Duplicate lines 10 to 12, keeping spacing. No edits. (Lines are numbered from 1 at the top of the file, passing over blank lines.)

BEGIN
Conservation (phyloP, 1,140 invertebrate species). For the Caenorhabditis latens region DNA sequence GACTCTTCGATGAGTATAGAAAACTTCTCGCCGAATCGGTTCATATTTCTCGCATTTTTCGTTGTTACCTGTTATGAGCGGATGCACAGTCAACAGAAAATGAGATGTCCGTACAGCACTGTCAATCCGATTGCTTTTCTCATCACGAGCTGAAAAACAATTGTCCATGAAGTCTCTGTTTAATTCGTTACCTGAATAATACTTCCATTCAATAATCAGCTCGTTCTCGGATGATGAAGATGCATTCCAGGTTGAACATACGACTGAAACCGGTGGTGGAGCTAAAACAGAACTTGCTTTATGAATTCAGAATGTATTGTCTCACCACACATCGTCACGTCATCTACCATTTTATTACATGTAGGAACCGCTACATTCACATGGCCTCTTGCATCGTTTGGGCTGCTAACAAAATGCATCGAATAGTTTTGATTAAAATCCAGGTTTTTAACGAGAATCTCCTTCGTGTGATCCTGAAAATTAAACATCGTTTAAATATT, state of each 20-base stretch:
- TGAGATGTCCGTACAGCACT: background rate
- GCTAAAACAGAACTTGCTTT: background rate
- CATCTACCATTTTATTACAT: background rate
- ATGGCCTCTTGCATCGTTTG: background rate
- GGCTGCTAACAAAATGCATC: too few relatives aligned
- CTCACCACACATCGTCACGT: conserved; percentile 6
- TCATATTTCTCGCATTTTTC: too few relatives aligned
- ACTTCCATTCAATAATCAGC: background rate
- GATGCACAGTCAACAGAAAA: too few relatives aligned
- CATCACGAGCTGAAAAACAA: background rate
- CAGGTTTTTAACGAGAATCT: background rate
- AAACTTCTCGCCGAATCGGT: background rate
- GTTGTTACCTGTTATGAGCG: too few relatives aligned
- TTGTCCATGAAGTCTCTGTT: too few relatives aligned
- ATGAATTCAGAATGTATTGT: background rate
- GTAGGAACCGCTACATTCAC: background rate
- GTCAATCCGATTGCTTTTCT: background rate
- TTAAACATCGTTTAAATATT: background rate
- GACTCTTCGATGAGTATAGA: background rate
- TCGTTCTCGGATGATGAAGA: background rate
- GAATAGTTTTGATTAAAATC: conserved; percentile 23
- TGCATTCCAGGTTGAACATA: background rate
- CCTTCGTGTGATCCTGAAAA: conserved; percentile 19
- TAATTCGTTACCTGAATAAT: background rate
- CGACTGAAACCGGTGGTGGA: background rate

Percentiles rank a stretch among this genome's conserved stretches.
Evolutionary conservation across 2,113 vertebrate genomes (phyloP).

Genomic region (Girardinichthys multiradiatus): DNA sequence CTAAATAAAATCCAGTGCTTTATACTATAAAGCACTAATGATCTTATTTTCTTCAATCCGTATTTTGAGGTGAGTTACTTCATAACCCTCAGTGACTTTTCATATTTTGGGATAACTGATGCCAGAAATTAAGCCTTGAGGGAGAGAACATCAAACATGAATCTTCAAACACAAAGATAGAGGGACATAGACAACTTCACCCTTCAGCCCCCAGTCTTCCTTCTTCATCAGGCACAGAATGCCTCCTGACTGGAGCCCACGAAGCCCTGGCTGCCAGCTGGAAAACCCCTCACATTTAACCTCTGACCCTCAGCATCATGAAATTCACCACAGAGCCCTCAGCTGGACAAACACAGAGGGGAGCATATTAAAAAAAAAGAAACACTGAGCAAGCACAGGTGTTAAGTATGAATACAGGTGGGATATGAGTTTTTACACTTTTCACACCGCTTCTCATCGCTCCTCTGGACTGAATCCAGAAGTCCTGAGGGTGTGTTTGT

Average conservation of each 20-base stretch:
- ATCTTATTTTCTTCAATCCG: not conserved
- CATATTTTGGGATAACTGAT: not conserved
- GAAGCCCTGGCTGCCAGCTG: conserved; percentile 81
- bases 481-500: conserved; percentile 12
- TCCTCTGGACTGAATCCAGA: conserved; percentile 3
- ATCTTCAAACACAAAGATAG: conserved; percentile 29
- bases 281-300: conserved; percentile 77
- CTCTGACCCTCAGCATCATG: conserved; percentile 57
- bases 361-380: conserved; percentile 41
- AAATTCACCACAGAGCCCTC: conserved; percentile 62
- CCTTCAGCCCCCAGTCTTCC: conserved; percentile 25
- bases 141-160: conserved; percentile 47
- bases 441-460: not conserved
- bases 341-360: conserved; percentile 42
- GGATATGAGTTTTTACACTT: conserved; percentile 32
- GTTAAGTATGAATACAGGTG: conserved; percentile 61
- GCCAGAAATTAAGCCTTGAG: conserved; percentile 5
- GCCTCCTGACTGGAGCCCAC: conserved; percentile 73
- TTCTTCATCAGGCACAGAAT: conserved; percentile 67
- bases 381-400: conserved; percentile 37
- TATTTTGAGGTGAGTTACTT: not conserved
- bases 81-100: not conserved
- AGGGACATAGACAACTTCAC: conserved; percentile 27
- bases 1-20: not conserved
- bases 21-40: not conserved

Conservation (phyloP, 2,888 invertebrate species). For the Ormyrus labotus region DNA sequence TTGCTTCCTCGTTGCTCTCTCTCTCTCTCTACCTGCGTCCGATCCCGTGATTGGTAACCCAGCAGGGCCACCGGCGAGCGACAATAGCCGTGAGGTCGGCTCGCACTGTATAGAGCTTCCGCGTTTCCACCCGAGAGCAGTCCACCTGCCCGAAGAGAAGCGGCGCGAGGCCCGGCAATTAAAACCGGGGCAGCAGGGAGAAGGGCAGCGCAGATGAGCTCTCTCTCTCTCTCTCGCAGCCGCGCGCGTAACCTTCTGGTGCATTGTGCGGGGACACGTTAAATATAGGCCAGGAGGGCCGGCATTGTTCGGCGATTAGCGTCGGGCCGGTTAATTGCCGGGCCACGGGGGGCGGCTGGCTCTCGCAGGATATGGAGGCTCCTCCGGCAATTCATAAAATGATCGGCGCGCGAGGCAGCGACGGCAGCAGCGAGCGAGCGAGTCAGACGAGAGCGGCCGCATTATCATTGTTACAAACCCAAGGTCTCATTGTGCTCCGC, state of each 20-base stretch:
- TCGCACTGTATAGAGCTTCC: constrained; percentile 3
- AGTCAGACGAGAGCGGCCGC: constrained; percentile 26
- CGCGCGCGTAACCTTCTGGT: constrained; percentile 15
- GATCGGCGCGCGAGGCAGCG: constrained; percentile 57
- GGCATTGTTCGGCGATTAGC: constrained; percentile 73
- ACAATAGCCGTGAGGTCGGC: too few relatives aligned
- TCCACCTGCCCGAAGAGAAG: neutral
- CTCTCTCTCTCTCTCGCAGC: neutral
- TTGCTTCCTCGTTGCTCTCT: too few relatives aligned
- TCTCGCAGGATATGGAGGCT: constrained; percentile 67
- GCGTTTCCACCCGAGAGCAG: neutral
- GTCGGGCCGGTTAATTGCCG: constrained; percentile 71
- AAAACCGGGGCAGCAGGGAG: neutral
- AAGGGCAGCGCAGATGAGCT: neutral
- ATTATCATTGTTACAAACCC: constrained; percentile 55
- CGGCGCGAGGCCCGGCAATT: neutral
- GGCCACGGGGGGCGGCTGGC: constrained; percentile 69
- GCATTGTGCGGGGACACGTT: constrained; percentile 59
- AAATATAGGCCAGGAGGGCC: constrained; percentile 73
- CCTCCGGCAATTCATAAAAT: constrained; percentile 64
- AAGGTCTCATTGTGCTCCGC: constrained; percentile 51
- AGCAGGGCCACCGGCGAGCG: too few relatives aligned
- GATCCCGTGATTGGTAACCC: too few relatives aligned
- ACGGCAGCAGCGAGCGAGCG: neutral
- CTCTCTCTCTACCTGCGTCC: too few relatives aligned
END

- GATGCACAGTCAACAGAAAA: too few relatives aligned
- CATCACGAGCTGAAAAACAA: background rate
- CAGGTTTTTAACGAGAATCT: background rate